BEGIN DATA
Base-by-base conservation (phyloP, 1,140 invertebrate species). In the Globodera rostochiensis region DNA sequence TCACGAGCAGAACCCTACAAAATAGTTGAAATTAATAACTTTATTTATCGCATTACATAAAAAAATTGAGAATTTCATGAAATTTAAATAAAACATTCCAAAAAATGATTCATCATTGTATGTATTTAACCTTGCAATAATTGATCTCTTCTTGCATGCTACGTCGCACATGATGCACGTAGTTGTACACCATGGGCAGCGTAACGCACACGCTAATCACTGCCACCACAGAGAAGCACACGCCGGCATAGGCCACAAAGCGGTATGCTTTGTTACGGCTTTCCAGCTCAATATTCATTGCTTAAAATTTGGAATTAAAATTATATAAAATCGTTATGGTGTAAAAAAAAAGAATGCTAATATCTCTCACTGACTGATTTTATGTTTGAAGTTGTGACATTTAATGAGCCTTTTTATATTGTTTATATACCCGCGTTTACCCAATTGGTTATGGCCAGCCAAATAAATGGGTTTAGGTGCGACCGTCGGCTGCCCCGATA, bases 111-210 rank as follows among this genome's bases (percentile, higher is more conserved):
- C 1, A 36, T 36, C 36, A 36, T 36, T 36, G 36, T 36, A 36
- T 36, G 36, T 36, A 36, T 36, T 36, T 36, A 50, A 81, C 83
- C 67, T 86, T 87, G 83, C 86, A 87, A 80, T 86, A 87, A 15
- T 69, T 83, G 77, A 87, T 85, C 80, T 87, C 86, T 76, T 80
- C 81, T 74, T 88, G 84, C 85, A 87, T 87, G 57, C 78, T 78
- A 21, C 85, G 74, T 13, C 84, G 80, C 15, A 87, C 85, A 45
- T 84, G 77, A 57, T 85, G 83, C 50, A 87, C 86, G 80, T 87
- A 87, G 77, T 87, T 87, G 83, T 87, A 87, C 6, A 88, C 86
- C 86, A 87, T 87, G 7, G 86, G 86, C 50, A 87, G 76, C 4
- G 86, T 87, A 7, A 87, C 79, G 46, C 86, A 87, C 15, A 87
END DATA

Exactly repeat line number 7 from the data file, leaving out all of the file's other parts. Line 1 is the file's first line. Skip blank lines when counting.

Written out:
- A 21, C 85, G 74, T 13, C 84, G 80, C 15, A 87, C 85, A 45